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Q & A: Busy year begins

August 30, 2016 Gordon Thomas, Executive Secretary

Question: A new school year is here. What’s ahead for the Alberta Teachers’ Association?

Answer: There’s always lots happening. I don’t know where the summer went! It promises to be a very busy year.

The four-year legislated settlement comes to a conclusion on Aug. 31, 2016, and we are currently in negotiations with the Teachers’ Employer Bargaining Association (TEBA) at the central table. All active members in bargaining units have an interest in these negotiations and regular updates will be provided on our Members Only website. The Central Table Bargaining Committee is chaired by vice-president Greg Jeffery and our lead negotiator is Sandra Johnston, co-ordinator of the Teacher Welfare program area. If you haven’t yet created an online ATA account, please do so — you will need this to vote once there is a memorandum of agreement.

No sooner will the school year start than many exasperated Grade 3 teachers will endure year three of the Student Learning Assessment (SLA) pilot program. Our efforts to revise the pilot were ultimately unsuccessful, and based on the feedback I have received to date, I fully expect that Education Minister David Eggen will hear from our members on this issue.

We are very pleased to participate in a formal partnership with the government as we work closely to develop the new program of studies. Of course, the profession has a keen interest and we will use our capacity to assist the ministry in this work. We are still discussing how we can support the initiative, including the role that specialist councils can play in curriculum development. There is much to be gained here and we are very enthusiastic about the prospects. Our goal will be to create the gold standard in how to develop world-class curriculum.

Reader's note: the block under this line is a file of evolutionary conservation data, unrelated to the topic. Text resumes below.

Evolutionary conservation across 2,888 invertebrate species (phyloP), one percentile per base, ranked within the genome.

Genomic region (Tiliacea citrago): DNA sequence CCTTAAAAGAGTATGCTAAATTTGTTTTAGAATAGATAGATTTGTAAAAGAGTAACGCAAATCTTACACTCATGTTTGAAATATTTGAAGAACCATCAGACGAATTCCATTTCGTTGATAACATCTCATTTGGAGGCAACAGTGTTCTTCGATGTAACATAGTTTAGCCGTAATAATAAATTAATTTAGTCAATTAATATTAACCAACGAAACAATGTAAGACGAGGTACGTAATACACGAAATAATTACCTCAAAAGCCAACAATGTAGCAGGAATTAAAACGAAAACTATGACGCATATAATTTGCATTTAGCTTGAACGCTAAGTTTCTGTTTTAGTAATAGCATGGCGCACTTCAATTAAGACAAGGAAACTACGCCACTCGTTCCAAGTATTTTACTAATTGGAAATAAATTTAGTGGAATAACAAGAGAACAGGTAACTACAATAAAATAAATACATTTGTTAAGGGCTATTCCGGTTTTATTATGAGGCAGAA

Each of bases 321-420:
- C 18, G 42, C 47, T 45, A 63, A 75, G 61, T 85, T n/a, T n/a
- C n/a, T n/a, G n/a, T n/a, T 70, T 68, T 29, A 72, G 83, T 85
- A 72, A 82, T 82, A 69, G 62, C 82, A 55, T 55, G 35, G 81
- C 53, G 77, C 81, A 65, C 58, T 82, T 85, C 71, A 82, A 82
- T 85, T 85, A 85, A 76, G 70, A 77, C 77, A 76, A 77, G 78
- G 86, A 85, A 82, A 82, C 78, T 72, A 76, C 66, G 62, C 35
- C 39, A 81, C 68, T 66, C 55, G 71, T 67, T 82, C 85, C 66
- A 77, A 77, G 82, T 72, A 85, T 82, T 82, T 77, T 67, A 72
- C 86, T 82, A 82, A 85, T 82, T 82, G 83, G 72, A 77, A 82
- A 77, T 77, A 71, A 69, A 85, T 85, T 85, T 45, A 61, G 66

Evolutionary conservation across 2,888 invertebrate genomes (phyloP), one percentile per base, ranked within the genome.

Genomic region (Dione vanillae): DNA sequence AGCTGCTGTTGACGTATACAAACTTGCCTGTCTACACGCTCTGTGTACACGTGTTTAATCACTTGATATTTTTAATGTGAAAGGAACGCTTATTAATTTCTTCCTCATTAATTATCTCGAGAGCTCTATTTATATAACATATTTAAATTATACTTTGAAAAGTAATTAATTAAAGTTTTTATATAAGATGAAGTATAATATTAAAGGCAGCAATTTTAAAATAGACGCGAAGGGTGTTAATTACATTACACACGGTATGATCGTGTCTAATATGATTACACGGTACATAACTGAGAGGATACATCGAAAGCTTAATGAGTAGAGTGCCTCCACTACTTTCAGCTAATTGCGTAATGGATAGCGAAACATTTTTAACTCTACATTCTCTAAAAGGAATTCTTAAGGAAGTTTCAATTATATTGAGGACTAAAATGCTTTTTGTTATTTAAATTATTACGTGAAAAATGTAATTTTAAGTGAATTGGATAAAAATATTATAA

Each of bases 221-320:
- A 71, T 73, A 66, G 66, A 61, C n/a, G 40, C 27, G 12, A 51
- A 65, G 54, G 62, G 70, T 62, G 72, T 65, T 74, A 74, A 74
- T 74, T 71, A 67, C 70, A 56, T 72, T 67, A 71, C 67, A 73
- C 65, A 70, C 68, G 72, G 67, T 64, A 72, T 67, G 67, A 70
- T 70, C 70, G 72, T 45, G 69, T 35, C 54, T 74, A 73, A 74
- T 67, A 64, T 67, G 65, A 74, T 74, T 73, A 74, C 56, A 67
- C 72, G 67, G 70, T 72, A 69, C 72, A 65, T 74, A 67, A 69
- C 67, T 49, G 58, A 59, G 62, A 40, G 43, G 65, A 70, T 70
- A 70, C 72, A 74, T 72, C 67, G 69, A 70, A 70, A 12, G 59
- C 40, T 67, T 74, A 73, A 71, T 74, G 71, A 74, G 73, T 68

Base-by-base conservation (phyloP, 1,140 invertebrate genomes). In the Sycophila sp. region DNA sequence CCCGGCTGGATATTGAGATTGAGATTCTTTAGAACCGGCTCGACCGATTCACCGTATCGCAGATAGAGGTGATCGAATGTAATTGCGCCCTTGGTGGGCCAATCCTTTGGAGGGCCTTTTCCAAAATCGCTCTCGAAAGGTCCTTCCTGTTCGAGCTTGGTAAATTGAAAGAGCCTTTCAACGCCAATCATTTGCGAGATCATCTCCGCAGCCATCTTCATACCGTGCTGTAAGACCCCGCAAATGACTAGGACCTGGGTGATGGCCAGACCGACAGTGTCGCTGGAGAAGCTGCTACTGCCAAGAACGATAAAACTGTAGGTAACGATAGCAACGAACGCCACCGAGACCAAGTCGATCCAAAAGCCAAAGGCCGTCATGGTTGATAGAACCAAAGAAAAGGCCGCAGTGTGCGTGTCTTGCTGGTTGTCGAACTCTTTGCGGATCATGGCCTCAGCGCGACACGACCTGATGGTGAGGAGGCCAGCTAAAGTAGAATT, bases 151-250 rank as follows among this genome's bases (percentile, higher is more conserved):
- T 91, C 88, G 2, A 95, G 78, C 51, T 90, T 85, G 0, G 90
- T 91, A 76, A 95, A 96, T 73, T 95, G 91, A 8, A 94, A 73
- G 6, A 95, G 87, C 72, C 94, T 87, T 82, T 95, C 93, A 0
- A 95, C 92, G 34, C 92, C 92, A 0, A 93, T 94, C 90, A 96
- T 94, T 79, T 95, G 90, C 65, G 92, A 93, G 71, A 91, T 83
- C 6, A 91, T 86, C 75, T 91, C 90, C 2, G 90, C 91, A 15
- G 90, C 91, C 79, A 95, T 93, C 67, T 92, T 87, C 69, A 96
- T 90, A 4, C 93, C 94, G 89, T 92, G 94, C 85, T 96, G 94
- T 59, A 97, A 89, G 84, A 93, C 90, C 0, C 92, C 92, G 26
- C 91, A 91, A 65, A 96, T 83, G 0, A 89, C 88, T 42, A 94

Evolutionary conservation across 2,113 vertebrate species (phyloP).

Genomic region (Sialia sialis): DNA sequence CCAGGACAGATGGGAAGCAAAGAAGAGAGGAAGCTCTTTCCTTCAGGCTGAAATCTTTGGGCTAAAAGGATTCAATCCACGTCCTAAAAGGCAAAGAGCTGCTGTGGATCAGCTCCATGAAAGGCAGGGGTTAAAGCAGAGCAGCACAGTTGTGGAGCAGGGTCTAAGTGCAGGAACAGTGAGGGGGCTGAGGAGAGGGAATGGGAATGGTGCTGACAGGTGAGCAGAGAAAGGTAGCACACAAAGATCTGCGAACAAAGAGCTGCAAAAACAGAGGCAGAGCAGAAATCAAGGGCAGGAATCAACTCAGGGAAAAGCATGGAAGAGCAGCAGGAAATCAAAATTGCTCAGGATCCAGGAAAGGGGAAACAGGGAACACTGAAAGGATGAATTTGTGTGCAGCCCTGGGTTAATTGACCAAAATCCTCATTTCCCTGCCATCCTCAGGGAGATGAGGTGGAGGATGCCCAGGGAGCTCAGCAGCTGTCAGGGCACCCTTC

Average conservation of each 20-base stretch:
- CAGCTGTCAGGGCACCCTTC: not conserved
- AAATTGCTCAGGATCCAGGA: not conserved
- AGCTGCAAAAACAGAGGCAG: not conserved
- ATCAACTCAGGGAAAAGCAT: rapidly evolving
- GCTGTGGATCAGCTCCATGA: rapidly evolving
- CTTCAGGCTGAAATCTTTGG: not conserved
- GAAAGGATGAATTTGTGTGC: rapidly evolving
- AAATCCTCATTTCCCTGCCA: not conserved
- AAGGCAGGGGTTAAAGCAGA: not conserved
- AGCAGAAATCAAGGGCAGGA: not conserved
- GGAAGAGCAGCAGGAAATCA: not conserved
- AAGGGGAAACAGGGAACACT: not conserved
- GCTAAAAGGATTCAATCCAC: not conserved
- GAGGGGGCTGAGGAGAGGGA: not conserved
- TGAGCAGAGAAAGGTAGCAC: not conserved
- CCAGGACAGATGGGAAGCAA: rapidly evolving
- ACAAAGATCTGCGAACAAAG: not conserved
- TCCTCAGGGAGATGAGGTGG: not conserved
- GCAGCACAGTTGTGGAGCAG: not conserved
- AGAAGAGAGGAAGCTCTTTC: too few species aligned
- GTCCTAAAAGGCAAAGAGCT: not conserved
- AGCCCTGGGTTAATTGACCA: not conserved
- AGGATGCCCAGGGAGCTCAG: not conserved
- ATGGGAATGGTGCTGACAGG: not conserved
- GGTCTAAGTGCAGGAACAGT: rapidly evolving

There will also be extensive work ahead relating to the Joint Commitment to Action, as the Association takes the lead in a project focused on reconciliation through education to connect all students, teachers and education stakeholders to the knowledge, cultures, experiences, perspectives and contributions of First Nations, Métis and Inuit. The revised Teaching Quality Standard, still working its way through the development process, will include a stand–alone competency on First Nations, Métis and Inuit education. Additional professional practice standards are under development as well, and we support the expansion of professional practice standards across the education system.

The year 2017 will see an election for positions on Provincial Executive Council. Nominations are due Jan. 18, 2017, and the election results will be announced on March 21. The new two-year term on Council commences
July 1, 2017.

And, finally, we are at the front end of the ATA’s centenary. The 2017 Annual Representative Assembly will be the 100th annual general meeting of the ATA, and that will kick off more than a year of celebrations.

So yes, there’s lots ahead in 2016/17.

Questions for consideration in this ­column are welcome. Please address them to Gordon Thomas at Barnett House (

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